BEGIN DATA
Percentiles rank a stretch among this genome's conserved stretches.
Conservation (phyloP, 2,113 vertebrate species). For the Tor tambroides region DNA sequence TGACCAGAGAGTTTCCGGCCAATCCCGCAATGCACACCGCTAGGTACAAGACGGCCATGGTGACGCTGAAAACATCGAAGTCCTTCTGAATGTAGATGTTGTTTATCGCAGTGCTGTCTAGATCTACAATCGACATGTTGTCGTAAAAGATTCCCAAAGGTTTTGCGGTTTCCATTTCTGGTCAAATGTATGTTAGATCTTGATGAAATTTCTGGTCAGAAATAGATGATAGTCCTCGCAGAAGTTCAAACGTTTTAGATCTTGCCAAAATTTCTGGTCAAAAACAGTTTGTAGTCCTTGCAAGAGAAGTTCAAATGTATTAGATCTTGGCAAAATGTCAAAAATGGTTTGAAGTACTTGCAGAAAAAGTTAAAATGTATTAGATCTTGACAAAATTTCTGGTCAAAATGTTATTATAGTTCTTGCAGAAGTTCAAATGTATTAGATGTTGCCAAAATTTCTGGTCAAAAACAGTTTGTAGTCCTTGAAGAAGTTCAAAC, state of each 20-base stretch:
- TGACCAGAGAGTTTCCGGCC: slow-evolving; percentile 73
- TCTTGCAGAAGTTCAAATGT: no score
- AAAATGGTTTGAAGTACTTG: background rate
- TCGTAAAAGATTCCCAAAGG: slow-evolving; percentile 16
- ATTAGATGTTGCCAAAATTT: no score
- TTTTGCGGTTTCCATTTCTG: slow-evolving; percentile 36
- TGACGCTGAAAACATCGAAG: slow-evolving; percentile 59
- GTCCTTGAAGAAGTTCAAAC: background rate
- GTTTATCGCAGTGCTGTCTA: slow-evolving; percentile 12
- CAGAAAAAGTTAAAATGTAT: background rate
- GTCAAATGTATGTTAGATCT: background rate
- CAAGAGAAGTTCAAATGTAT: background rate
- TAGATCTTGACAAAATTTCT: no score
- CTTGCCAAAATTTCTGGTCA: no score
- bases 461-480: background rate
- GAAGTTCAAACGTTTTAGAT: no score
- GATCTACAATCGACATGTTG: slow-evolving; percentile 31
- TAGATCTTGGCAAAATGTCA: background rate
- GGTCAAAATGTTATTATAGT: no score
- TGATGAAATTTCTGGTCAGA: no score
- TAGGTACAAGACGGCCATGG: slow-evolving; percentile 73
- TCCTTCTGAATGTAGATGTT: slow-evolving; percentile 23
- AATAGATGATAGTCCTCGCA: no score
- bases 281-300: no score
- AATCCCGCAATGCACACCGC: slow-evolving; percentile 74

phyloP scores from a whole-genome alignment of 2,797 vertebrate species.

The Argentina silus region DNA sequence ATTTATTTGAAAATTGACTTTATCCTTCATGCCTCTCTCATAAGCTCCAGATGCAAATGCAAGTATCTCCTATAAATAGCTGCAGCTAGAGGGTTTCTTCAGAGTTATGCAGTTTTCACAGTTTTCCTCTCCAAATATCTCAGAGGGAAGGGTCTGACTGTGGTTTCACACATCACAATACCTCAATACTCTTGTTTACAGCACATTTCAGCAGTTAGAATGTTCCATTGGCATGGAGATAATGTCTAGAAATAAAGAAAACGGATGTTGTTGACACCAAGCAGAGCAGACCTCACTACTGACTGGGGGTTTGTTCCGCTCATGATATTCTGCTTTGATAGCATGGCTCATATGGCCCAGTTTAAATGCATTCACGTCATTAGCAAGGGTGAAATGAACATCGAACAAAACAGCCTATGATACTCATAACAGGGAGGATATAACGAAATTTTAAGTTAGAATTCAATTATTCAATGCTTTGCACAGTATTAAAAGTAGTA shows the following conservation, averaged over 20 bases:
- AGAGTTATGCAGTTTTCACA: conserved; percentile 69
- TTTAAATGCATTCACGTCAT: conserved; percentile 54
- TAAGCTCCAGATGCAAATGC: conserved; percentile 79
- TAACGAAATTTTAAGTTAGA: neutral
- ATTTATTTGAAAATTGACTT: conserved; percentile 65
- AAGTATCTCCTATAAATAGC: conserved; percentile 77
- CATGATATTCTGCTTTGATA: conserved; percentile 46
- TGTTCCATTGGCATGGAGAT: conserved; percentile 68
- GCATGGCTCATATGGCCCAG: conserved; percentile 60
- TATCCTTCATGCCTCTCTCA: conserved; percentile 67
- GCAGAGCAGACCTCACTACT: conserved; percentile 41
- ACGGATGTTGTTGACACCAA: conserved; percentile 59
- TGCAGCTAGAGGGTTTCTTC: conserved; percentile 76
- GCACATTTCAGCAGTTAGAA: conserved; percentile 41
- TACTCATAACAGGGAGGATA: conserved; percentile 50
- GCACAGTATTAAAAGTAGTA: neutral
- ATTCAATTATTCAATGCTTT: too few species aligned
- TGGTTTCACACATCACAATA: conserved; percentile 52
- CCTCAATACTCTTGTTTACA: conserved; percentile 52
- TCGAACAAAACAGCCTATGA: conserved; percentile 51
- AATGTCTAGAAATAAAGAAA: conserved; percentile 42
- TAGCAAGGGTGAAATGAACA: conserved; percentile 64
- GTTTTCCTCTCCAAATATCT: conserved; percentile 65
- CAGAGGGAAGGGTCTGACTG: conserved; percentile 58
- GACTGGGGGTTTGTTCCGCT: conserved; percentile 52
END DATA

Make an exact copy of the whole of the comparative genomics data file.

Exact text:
Percentiles rank a stretch among this genome's conserved stretches.
Conservation (phyloP, 2,113 vertebrate species). For the Tor tambroides region DNA sequence TGACCAGAGAGTTTCCGGCCAATCCCGCAATGCACACCGCTAGGTACAAGACGGCCATGGTGACGCTGAAAACATCGAAGTCCTTCTGAATGTAGATGTTGTTTATCGCAGTGCTGTCTAGATCTACAATCGACATGTTGTCGTAAAAGATTCCCAAAGGTTTTGCGGTTTCCATTTCTGGTCAAATGTATGTTAGATCTTGATGAAATTTCTGGTCAGAAATAGATGATAGTCCTCGCAGAAGTTCAAACGTTTTAGATCTTGCCAAAATTTCTGGTCAAAAACAGTTTGTAGTCCTTGCAAGAGAAGTTCAAATGTATTAGATCTTGGCAAAATGTCAAAAATGGTTTGAAGTACTTGCAGAAAAAGTTAAAATGTATTAGATCTTGACAAAATTTCTGGTCAAAATGTTATTATAGTTCTTGCAGAAGTTCAAATGTATTAGATGTTGCCAAAATTTCTGGTCAAAAACAGTTTGTAGTCCTTGAAGAAGTTCAAAC, state of each 20-base stretch:
- TGACCAGAGAGTTTCCGGCC: slow-evolving; percentile 73
- TCTTGCAGAAGTTCAAATGT: no score
- AAAATGGTTTGAAGTACTTG: background rate
- TCGTAAAAGATTCCCAAAGG: slow-evolving; percentile 16
- ATTAGATGTTGCCAAAATTT: no score
- TTTTGCGGTTTCCATTTCTG: slow-evolving; percentile 36
- TGACGCTGAAAACATCGAAG: slow-evolving; percentile 59
- GTCCTTGAAGAAGTTCAAAC: background rate
- GTTTATCGCAGTGCTGTCTA: slow-evolving; percentile 12
- CAGAAAAAGTTAAAATGTAT: background rate
- GTCAAATGTATGTTAGATCT: background rate
- CAAGAGAAGTTCAAATGTAT: background rate
- TAGATCTTGACAAAATTTCT: no score
- CTTGCCAAAATTTCTGGTCA: no score
- bases 461-480: background rate
- GAAGTTCAAACGTTTTAGAT: no score
- GATCTACAATCGACATGTTG: slow-evolving; percentile 31
- TAGATCTTGGCAAAATGTCA: background rate
- GGTCAAAATGTTATTATAGT: no score
- TGATGAAATTTCTGGTCAGA: no score
- TAGGTACAAGACGGCCATGG: slow-evolving; percentile 73
- TCCTTCTGAATGTAGATGTT: slow-evolving; percentile 23
- AATAGATGATAGTCCTCGCA: no score
- bases 281-300: no score
- AATCCCGCAATGCACACCGC: slow-evolving; percentile 74

phyloP scores from a whole-genome alignment of 2,797 vertebrate species.

The Argentina silus region DNA sequence ATTTATTTGAAAATTGACTTTATCCTTCATGCCTCTCTCATAAGCTCCAGATGCAAATGCAAGTATCTCCTATAAATAGCTGCAGCTAGAGGGTTTCTTCAGAGTTATGCAGTTTTCACAGTTTTCCTCTCCAAATATCTCAGAGGGAAGGGTCTGACTGTGGTTTCACACATCACAATACCTCAATACTCTTGTTTACAGCACATTTCAGCAGTTAGAATGTTCCATTGGCATGGAGATAATGTCTAGAAATAAAGAAAACGGATGTTGTTGACACCAAGCAGAGCAGACCTCACTACTGACTGGGGGTTTGTTCCGCTCATGATATTCTGCTTTGATAGCATGGCTCATATGGCCCAGTTTAAATGCATTCACGTCATTAGCAAGGGTGAAATGAACATCGAACAAAACAGCCTATGATACTCATAACAGGGAGGATATAACGAAATTTTAAGTTAGAATTCAATTATTCAATGCTTTGCACAGTATTAAAAGTAGTA shows the following conservation, averaged over 20 bases:
- AGAGTTATGCAGTTTTCACA: conserved; percentile 69
- TTTAAATGCATTCACGTCAT: conserved; percentile 54
- TAAGCTCCAGATGCAAATGC: conserved; percentile 79
- TAACGAAATTTTAAGTTAGA: neutral
- ATTTATTTGAAAATTGACTT: conserved; percentile 65
- AAGTATCTCCTATAAATAGC: conserved; percentile 77
- CATGATATTCTGCTTTGATA: conserved; percentile 46
- TGTTCCATTGGCATGGAGAT: conserved; percentile 68
- GCATGGCTCATATGGCCCAG: conserved; percentile 60
- TATCCTTCATGCCTCTCTCA: conserved; percentile 67
- GCAGAGCAGACCTCACTACT: conserved; percentile 41
- ACGGATGTTGTTGACACCAA: conserved; percentile 59
- TGCAGCTAGAGGGTTTCTTC: conserved; percentile 76
- GCACATTTCAGCAGTTAGAA: conserved; percentile 41
- TACTCATAACAGGGAGGATA: conserved; percentile 50
- GCACAGTATTAAAAGTAGTA: neutral
- ATTCAATTATTCAATGCTTT: too few species aligned
- TGGTTTCACACATCACAATA: conserved; percentile 52
- CCTCAATACTCTTGTTTACA: conserved; percentile 52
- TCGAACAAAACAGCCTATGA: conserved; percentile 51
- AATGTCTAGAAATAAAGAAA: conserved; percentile 42
- TAGCAAGGGTGAAATGAACA: conserved; percentile 64
- GTTTTCCTCTCCAAATATCT: conserved; percentile 65
- CAGAGGGAAGGGTCTGACTG: conserved; percentile 58
- GACTGGGGGTTTGTTCCGCT: conserved; percentile 52